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Return of Capital Question
Old 10-05-2019, 10:58 AM   #1
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Return of Capital Question

Slow day at the marko household and I stumbled upon T Rowe Price's "Retirement Income Fund" (TRLAX). It claims to pay a fairly steady 5% annual 'income' on a monthly basis.

Digging a bit deeper, I found that 75% of that 5% is return of capital. While I understand the concept of supplementing dividend gains with capital to make the 5%, I'm at a loss as to why anyone would find this attractive.

75% of my own money isn't 'income', it's my own money already! I could do the same with any stock or fund by drawing back the difference of whatever dividends I receive and be in the same place.

Meanwhile, I'm potentially drawing down on my principal; and the fund's NAV hasn't budged in the two years it's been in existence. With principal draw downs, might it only pay 5% of the remaining balance?

Per usual, I'm sure I must be missing something.

Insights?
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Old 10-05-2019, 11:13 AM   #2
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Not that it would be my choice, but that fund is easier than maintaining an AA that provides a steady stream of cash.

I suspect more than a few people think they are "earning" a 5% return, which sounds high in the present environment. It's similar to the supposed 8% annual return by delaying the start of Social Security benefits. The reality is much less than 8% because delaying SS simply spreads your monthly benefits over a shorter period of time.
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Old 10-05-2019, 11:35 AM   #3
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.... 75% of my own money isn't 'income', it's my own money already! I could do the same with any stock or fund by drawing back the difference of whatever dividends I receive and be in the same place. ....
Uh oh T, they're on to us.
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Old 10-05-2019, 01:11 PM   #4
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Assuming it is not destructive to NAV or share price or otherwise causing some long term impairment to the fund, some investors find it attractive since it can result in a "tax free income". That is real money to spend that is not subject to IRS taxation while the investment cost basis is shrinking resulting in a future capital gain that gets taxed more favorably. An interesting write up here:
https://seekingalpha.com/article/429...return-capital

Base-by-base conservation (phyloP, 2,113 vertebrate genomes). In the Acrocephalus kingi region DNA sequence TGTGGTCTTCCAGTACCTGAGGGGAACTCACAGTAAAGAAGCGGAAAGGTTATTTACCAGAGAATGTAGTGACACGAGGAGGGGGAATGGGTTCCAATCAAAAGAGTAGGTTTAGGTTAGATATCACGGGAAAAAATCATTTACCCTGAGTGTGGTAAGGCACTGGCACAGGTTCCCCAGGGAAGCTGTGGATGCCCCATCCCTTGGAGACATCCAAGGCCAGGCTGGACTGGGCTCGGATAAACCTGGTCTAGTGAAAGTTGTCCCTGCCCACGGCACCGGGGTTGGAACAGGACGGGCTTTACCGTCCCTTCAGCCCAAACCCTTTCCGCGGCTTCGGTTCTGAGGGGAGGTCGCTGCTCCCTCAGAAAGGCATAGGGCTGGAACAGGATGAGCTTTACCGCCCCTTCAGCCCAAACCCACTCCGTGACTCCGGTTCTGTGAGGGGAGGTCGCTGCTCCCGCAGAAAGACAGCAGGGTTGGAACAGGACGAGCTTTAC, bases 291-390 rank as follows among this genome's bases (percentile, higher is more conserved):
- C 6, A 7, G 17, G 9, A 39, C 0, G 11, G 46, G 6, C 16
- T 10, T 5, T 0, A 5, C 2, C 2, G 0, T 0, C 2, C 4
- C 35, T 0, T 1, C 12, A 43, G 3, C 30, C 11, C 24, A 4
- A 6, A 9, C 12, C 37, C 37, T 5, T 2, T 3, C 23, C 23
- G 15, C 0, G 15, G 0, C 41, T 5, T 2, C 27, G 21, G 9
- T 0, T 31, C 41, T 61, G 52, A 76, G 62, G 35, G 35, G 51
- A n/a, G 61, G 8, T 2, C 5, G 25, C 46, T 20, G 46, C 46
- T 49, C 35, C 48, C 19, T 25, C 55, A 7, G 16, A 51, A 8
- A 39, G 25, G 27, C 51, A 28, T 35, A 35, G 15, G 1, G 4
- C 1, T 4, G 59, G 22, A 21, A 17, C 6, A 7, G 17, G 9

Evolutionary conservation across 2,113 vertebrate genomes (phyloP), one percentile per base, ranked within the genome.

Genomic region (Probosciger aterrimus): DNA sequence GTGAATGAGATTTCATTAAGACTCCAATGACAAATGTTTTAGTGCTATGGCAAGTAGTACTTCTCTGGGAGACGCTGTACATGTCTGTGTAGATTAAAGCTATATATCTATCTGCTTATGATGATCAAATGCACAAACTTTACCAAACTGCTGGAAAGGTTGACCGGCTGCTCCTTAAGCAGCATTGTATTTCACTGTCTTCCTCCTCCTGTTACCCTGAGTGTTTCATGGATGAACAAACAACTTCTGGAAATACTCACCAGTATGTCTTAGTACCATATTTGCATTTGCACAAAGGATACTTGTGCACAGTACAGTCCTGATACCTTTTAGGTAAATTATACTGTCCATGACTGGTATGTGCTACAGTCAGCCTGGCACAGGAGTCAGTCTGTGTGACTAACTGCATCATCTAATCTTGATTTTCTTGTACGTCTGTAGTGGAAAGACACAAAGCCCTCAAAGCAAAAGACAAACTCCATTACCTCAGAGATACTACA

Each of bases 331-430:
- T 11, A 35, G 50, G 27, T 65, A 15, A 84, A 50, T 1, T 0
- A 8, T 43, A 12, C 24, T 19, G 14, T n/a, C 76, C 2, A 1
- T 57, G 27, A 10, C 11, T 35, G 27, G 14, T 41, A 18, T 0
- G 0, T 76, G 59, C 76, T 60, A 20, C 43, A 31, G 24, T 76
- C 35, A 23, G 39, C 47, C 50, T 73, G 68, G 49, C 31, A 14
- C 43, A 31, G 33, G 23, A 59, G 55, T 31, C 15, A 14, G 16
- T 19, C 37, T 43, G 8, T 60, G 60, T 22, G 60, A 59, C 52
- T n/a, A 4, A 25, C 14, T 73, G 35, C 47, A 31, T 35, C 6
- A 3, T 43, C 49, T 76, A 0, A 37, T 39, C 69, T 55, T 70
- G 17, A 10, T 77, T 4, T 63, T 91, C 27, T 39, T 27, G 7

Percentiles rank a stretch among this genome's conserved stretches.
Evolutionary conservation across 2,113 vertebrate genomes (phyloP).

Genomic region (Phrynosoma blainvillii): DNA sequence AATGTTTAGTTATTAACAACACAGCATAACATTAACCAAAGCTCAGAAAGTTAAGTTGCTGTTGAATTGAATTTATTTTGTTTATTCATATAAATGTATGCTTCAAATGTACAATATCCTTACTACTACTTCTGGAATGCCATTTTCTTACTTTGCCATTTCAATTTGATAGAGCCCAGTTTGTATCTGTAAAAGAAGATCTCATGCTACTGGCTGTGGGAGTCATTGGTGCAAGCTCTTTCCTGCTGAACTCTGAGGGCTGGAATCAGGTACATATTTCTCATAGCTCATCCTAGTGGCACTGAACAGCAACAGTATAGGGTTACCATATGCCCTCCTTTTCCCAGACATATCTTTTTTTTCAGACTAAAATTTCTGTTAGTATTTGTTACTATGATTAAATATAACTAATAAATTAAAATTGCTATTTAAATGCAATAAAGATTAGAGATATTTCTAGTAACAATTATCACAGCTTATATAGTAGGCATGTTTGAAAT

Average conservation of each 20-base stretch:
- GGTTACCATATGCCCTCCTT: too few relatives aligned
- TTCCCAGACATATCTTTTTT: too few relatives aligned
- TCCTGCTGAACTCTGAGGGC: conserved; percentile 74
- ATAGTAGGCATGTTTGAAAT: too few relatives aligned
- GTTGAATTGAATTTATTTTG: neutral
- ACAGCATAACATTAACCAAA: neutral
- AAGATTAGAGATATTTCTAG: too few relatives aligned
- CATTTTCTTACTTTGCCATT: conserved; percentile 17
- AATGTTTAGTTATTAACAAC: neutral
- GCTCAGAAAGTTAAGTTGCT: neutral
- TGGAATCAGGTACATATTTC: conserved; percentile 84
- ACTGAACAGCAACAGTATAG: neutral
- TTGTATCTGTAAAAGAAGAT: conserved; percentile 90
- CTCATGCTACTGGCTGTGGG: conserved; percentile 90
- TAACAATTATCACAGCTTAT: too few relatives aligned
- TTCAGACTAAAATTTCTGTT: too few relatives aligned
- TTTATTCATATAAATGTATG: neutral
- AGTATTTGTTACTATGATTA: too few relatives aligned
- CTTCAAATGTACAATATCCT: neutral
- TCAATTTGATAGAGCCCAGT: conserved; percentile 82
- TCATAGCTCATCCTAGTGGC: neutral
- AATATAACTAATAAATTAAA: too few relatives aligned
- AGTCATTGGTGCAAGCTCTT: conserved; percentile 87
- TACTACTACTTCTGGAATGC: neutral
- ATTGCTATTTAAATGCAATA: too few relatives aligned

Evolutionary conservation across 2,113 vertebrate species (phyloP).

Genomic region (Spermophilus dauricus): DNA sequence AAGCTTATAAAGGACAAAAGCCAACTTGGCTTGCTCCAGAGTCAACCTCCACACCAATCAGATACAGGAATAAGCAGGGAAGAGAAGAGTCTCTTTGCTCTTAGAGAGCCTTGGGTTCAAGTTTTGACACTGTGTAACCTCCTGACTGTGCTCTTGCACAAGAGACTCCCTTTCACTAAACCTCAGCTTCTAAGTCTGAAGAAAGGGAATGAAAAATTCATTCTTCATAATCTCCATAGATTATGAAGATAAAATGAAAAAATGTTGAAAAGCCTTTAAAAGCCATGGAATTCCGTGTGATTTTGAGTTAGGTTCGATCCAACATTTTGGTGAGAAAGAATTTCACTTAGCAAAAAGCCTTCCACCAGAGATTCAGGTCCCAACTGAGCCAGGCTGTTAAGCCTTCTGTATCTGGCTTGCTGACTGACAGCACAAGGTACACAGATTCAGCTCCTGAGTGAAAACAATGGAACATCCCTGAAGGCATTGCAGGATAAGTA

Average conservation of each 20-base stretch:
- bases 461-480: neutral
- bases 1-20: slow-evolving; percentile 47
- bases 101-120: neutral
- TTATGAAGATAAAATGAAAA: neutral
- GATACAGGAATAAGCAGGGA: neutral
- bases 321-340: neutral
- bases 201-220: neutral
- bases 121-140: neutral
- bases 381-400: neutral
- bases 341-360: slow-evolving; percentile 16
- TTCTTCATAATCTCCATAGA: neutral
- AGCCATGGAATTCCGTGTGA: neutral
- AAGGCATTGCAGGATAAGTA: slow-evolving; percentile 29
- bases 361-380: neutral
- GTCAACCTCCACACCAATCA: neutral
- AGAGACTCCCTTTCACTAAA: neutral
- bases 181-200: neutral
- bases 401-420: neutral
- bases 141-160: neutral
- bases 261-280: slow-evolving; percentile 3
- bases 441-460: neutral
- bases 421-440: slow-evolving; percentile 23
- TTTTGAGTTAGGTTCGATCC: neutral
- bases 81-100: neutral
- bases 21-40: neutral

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Old 10-05-2019, 02:17 PM   #5
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Assuming it is not destructive to NAV or share price or otherwise causing some long term impairment to the fund, some investors find it attractive since it can result in a "tax free income". That is real money to spend that is not subject to IRS taxation while the investment cost basis is shrinking resulting in a future capital gain that gets taxed more favorably. An interesting write up here:
https://seekingalpha.com/article/429...return-capital
Thanks. So if I read the article correctly, return of capital is not necessarily 'my' money but could be the general, organic growth (unrealized capital appreciation) of the fund--not counting dividends and interest.

This particular fund's NAV holding steady implies that they are not eating away at principal but are maintaining a steady balance despite 1) paying out 5% to the holder and 2) returning 75% of that 5% via the organic gains.

So even if it is sending me 75% of that 5% via ROC, 'my' money could very well be staying intact yet I get to spend those returns tax free as if it were my own money while lowering my basis.

Do I have it right?
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Old 10-05-2019, 07:53 PM   #6
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I do not know about TRLAX, but I think you have it about right.

I have avoided most CEF investments as they (their holdings and internal operations) are more difficult to understand relative to say a large cap stock or index fund. And especially because many use ROC which seemed to be silly on the surface and require more work from the small investor to track cost basis (more painful for purchases before 2009(?) or whenever the law was changed requiring brokerages to track basis over time).

But after understanding ROC for CEFs a little better I might have wished I had invested more heavily in a few of them in the past. With the hope of receiving "free money" ;-) in my golden years.
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Old 10-06-2019, 07:30 AM   #7
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OTOH, I have a high yield bond fund that averages around 6% for the past 20 years. Not tax free but that extra 1% sort of covers that ( vs 5% tax free) and its al lot simpler it seems.
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Old 10-06-2019, 09:12 AM   #8
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I hold enough of "ETV" to give me $1000 per month of mostly ROC. ROC each month reduces my share basis, but NAV is fairly stable. This CEF holds a basket of large caps and sells options against them. The option premium is returned each month as mostly ROC. It has been paying .1108 monthly since 2013.

I'll pay LT cap gains once I sell or when my basis is finally reduced to $0. I pick up additional shares when market volatility gives me a buying opportunity. Nice cash flow and does not impact my MAGI for ACA.

When buying closed end funds, it's important to read the fine print in the prospectus. Understand how and when the distribution types and rates are determined. A CEF that unexpectedly cuts it's distribution can result in a huge price drop. Been there, done that.
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